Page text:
Osteoporosis

Our bones are living tissue that give our body structure, allow us to move and protect our organs. Osteoporosis is a condition where bones become thin and  lose their strength. This can lead to fractures, which cause pain and make everyday activities extremely difficult. After a hip fracture, about one-quarter of people die or never walk again. 

It’s estimated over 200 million women have osteoporosis. That’s more than the combined populations of the Germany, the United Kingdom and France.

Worldwide, one in three women and one in five men over the age of fifty will experience an osteoporotic fracture.

In fact, every three seconds a bone will break, somewhere in the world, because of this disease.

Many people won’t know they have osteoporosis until their first fracture, which is why it’s called the ‘silent disease’. Even after a break, it often goes untreated.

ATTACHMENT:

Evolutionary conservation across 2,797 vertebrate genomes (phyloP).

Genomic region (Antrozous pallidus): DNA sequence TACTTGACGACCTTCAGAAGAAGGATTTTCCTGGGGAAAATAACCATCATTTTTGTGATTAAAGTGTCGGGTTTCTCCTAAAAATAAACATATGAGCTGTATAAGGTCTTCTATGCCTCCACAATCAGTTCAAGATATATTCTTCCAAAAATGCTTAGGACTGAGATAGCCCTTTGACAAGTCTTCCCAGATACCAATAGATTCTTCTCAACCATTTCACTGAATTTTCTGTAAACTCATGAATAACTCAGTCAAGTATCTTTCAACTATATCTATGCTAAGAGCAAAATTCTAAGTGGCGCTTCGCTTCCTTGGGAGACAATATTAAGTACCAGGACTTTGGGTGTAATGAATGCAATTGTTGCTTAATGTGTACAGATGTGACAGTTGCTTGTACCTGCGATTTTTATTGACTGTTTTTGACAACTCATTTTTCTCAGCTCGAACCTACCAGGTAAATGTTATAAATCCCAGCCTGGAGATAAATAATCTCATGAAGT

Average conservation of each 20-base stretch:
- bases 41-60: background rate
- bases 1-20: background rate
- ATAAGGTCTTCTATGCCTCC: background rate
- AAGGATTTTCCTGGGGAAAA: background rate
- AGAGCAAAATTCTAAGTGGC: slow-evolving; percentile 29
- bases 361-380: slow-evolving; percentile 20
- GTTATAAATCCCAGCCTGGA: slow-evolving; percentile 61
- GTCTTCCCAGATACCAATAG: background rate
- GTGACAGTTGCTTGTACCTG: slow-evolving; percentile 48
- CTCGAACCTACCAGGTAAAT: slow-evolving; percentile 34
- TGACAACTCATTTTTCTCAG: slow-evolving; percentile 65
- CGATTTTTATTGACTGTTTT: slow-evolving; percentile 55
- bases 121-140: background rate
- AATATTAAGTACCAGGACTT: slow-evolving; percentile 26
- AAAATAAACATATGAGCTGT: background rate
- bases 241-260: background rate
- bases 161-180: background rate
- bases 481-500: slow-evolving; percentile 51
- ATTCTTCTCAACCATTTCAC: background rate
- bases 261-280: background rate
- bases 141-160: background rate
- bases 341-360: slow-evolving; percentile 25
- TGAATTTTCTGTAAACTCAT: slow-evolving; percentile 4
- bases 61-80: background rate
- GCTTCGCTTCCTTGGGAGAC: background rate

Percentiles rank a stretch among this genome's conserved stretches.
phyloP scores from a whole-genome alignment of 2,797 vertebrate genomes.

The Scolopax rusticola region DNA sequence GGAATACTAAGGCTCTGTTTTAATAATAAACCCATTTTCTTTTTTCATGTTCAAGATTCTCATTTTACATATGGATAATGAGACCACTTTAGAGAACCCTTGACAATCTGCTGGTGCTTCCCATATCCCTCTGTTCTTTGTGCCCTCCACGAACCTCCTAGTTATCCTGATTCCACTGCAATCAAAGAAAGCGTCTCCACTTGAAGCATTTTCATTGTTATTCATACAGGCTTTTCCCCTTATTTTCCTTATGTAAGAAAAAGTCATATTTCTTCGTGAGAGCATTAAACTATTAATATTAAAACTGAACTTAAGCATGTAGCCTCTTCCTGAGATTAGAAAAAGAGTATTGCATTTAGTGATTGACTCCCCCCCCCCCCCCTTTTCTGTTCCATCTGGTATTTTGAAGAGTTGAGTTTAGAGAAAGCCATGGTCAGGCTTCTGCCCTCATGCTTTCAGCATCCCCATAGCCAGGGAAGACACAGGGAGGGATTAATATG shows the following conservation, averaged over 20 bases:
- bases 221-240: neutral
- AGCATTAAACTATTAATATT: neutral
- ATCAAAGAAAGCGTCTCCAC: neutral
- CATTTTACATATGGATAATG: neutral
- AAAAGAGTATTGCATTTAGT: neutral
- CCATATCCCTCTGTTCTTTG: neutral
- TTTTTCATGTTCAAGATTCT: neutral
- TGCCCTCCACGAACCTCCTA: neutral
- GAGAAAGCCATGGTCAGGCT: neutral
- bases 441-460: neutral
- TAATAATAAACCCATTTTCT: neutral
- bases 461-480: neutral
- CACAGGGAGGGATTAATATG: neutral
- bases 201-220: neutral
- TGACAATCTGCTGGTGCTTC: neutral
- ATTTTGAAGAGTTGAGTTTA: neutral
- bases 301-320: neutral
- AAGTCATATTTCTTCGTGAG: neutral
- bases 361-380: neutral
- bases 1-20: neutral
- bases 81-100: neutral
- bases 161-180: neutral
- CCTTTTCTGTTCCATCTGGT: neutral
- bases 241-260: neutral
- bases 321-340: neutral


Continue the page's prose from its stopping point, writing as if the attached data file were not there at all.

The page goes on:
The good news is osteoporosis can be diagnosed and treated and fractures often prevented through healthy lifestyle choices.
 

Our Bone Health Advocates

John A. Kanis, IOF President

"Osteoporosis is a major public health problem with serious medical and economic impact. While there have been many advances in the management of osteoporosis over the past 10 years, important care gaps still exist."

Dr. Kiran Bedi, the first woman to join the Indian Police Service, is an award-winning advocate for prison and police reform and among the most admired women in India

As police officers we have a duty to work for a secure environment. As individuals we have a similar duty to keep our health nourished. The future of India will be based on developing a generation of strong women with strong bones, which is why I’m promoting this mission to fight against osteoporosis. I plea that all women take responsibility for their bone health and learn about their osteoporosis risk factors to prevent rather than lament. Time is of essence.

Baroness Julia Cumberlege, member House of Lords, former UK health minister, prominent osteoporosis advocate. Message on the occasion of the 2nd IOF Women Leaders Roundtable, 2006

It does seem incredible that a disease that can be diagnosed and can be successfully treated is not a major health issue. We must do all we can to prevent, treat and ultimately cure this painful and life restricting disease.